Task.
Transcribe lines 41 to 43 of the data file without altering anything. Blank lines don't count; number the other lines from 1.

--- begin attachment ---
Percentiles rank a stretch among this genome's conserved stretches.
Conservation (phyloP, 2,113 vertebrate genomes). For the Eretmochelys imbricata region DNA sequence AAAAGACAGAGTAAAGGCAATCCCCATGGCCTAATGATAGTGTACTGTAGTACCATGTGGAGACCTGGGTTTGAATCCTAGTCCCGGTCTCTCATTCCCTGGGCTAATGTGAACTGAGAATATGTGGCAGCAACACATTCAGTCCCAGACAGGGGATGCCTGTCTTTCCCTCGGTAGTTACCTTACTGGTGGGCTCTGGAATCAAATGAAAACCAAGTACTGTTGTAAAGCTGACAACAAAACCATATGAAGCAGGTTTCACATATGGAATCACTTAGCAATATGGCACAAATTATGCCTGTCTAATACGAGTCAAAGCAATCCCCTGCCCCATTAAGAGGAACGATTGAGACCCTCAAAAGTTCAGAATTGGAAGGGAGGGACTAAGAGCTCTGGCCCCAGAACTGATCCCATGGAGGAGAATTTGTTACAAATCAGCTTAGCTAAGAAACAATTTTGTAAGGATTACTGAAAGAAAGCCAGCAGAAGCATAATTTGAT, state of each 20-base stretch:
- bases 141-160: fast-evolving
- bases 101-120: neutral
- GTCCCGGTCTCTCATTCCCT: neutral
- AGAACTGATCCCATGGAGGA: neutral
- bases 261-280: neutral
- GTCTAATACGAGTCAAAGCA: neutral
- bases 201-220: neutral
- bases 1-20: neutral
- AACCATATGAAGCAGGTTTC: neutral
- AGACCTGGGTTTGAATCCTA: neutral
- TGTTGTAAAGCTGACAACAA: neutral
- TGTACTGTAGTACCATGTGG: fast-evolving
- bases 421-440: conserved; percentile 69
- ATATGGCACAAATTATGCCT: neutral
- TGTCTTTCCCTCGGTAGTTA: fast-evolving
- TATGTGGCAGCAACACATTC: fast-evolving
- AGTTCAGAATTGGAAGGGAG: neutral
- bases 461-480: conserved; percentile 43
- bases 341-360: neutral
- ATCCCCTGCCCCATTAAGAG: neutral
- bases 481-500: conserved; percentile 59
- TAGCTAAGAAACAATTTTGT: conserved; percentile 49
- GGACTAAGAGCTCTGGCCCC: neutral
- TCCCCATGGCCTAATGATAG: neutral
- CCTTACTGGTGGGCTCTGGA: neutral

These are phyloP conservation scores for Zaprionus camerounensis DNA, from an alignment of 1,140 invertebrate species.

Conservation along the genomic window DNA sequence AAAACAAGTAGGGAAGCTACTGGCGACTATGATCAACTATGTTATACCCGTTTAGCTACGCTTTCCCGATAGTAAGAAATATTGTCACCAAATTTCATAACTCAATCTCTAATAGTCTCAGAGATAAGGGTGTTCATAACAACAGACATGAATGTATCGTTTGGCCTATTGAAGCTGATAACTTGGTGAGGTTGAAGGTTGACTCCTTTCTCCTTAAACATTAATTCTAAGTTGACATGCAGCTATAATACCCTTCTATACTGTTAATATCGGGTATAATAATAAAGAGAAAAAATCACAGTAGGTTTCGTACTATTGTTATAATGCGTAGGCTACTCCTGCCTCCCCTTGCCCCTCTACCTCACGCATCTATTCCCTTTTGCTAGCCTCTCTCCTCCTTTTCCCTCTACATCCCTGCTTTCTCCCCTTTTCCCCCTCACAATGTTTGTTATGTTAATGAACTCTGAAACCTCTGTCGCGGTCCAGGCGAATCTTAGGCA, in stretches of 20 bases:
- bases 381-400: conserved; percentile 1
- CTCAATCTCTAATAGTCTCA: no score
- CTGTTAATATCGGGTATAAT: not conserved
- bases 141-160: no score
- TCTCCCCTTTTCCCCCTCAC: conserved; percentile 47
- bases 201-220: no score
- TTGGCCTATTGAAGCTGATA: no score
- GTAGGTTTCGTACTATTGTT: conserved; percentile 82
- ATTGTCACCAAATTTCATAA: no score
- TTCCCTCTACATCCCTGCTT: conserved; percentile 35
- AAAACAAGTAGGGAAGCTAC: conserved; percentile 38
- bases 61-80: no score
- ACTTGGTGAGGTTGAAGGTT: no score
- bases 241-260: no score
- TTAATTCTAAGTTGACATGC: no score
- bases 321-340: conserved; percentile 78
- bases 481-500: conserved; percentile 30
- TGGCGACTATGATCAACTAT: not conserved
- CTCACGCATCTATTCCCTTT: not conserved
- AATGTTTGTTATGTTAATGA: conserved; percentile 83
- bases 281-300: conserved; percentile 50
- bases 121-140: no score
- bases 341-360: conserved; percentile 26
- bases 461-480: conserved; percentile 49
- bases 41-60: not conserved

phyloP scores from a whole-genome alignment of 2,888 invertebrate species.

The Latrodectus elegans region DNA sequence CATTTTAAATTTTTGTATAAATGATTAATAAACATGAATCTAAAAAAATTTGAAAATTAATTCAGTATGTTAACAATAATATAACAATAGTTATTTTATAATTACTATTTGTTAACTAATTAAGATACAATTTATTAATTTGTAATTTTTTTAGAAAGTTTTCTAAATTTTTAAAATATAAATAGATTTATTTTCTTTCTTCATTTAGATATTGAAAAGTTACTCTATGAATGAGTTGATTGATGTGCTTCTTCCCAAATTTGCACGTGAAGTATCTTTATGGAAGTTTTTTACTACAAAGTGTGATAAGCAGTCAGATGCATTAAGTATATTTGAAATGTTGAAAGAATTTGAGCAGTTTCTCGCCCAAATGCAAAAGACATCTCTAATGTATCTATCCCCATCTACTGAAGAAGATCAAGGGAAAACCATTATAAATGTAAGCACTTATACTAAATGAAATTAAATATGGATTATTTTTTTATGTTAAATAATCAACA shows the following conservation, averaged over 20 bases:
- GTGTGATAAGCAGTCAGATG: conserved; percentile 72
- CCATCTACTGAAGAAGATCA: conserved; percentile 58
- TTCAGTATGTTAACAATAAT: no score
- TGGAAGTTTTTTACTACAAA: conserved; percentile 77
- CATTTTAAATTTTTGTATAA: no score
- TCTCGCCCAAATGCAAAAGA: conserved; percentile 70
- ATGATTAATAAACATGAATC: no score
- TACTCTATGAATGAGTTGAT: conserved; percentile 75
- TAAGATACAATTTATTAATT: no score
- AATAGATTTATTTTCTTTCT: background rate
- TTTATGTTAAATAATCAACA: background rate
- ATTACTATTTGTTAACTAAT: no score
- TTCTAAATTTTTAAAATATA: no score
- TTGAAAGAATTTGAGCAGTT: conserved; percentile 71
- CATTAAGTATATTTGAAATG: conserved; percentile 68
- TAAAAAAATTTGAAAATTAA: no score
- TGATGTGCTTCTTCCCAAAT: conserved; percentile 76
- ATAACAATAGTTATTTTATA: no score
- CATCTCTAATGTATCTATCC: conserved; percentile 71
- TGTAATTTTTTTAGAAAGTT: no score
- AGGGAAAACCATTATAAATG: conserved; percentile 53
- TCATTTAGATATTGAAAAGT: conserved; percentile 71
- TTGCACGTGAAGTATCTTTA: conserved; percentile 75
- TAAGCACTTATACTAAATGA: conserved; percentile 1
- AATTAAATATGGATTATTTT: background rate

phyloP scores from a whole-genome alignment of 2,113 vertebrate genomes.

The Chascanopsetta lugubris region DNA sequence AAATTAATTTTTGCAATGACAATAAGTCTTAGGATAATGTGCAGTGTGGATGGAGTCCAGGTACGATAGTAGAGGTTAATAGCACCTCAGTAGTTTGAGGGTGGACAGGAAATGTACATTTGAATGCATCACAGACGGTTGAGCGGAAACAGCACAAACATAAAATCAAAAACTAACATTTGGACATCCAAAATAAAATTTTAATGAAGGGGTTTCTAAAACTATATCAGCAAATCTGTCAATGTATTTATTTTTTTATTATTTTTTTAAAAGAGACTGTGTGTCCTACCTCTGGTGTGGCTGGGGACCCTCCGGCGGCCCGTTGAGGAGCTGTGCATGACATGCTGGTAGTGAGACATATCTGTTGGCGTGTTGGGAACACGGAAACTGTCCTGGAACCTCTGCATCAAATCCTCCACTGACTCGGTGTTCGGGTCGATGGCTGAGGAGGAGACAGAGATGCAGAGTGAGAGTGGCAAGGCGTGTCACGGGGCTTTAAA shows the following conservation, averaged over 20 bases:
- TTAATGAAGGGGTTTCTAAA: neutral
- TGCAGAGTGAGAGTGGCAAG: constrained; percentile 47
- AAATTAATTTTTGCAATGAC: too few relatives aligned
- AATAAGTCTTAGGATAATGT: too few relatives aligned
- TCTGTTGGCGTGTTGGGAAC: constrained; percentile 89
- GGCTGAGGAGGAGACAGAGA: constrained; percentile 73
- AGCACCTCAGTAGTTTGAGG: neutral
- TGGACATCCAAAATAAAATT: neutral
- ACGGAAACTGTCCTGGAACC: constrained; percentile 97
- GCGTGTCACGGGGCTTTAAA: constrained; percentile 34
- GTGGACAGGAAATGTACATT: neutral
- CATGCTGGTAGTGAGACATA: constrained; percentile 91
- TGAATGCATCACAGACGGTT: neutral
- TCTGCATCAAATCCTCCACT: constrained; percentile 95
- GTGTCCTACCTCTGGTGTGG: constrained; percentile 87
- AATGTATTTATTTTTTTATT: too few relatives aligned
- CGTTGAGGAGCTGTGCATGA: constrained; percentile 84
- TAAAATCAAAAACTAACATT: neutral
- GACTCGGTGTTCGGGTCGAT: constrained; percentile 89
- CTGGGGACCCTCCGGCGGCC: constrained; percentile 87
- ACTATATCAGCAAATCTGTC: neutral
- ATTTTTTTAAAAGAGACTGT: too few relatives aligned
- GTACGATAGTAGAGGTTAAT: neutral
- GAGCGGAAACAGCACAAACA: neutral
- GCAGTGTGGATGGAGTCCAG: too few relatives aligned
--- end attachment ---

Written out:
- bases 61-80: no score
- ACTTGGTGAGGTTGAAGGTT: no score
- bases 241-260: no score